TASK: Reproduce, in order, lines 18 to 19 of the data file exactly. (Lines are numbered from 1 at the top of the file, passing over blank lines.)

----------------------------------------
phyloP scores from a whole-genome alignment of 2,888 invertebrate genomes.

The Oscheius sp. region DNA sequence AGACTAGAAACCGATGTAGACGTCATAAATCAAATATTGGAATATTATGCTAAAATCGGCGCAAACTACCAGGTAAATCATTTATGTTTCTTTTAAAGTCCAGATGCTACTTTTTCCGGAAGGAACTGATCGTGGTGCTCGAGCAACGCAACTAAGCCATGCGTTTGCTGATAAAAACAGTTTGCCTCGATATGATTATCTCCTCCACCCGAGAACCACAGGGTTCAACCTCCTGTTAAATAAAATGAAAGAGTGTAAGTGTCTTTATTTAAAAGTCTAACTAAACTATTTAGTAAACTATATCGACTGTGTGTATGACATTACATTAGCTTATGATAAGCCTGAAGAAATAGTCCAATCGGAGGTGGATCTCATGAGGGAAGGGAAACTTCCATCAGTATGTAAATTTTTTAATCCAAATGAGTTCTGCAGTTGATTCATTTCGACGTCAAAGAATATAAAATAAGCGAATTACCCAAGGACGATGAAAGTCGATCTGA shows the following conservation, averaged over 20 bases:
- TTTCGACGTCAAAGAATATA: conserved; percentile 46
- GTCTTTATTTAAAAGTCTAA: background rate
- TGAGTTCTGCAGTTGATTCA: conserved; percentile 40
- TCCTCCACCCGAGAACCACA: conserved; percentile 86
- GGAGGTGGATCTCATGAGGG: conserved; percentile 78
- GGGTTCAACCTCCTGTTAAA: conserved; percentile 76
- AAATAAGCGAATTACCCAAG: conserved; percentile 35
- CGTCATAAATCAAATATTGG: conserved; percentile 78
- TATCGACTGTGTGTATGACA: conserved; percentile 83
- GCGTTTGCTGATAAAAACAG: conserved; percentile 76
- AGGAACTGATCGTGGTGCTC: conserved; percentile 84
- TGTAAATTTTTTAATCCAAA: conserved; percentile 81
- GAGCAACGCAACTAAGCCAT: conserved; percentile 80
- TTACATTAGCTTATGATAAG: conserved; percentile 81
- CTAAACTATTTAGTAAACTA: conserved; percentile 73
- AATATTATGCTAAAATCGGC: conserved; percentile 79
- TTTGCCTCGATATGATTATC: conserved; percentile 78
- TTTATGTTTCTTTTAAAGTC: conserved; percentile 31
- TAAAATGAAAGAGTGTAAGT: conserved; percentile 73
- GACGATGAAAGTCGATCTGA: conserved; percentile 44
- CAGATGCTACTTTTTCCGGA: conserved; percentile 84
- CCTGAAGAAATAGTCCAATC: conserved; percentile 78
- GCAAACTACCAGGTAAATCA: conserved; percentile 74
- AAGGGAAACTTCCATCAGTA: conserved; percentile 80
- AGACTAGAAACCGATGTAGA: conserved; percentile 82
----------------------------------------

- AATATTATGCTAAAATCGGC: conserved; percentile 79
- TTTGCCTCGATATGATTATC: conserved; percentile 78